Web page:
G.G. Sohani, J.
1. By this reference under Section 44(1) of the M. P. General Sales Tax Act, 1958, hereinafter called the Act, the Board of Revenue has referred the following question of law to this Court for its opinion :
Whether, under the facts and circumstances of the case, cotton hose was cloth and as such exempt from tax as per entry No. 6 of Schedule I ?
2. The material facts giving rise to this reference briefly are as follows : For the year 1967-68, the assessing authority determined the gross turnover of the assessee at Rs. 4,24,792. The assessee claimed deduction on the sale of cotton hose worth Rs. 40,621. The contention advanced on behalf of the assessee before the assessing authority was that cotton hose was 'cloth' manufactured by cotton textile mills and hence it was tax-free. This contention was not upheld by the assessing authority. The appeal preferred by the assessee was also dismissed. In the second appeal preferred before the Board, the assessee reiterated his contention that cotton hose was exempt from tax as cloth-vide entry No. 6 of Schedule I to the Act. This contention was, however, rejected by the Board, and hence at the instance of the assessee the aforesaid question of law has been referred to this Court for its opinion.
3. The short question for consideration in this case is whether cotton hose is covered by the expression 'cloth' occurring in entry No. 6 of Schedule I to the Act. It was urged on behalf of the assessee that the process of manufacture of cotton hose is that thick cotton yarn is woven by circular weaving machines. It was, however, not disputed that the cotton yarn so woven is cut into different sizes before it is made a marketable commodity as cotton hose. It is thus clear that cotton hose does not continue to retain its initial identity as cloth manufactured in mills. The term 'cloth' in accordance with its dictionary meaning and in its ordinary popular meaning has to be understood as any woven fabric or stuff till it is transformed into ready use as a different article and, after such transformation, that article cannot be said to retain its previous state of cloth though it is made of cloth.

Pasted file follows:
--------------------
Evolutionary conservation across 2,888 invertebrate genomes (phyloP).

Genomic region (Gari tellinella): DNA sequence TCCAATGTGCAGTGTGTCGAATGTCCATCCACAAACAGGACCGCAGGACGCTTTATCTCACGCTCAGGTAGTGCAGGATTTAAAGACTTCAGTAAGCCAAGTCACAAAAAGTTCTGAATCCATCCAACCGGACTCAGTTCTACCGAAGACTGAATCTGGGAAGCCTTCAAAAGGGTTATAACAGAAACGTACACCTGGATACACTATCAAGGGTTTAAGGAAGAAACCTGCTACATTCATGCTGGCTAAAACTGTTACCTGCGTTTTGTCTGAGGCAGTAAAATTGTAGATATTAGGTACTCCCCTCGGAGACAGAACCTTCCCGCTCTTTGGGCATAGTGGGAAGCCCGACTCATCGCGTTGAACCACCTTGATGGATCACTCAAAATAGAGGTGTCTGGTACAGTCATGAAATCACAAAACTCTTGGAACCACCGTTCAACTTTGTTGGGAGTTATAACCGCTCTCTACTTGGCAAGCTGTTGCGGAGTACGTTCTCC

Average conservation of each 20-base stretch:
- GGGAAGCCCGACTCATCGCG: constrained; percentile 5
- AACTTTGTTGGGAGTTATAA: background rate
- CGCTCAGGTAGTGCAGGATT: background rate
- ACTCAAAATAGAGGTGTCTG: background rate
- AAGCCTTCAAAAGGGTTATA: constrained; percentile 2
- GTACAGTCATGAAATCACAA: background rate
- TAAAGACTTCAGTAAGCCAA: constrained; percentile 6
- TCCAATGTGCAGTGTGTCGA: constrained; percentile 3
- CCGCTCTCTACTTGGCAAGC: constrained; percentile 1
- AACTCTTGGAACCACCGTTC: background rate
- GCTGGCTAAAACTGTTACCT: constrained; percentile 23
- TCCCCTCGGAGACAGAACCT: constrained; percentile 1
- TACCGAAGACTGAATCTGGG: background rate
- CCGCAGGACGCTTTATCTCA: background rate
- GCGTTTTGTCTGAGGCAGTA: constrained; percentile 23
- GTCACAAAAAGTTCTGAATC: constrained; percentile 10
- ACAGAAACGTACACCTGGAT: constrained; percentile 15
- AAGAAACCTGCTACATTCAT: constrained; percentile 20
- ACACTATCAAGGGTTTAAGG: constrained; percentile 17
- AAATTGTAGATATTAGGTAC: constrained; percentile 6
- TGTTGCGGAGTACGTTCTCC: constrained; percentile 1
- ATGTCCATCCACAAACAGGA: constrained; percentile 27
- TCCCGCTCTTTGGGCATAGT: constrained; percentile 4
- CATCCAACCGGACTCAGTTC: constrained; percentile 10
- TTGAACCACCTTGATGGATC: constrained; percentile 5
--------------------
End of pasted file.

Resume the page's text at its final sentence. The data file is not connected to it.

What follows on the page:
4. In our opinion, therefore, the Board was right in holding, on the facts and in the circumstances of the case, that cotton hose was not cloth and, as such, not exempt from tax as per entry No. 6 of Schedule I to the Act. Reference is, therefore, answered against the assessee and in favour of the department. Parties to bear their own costs.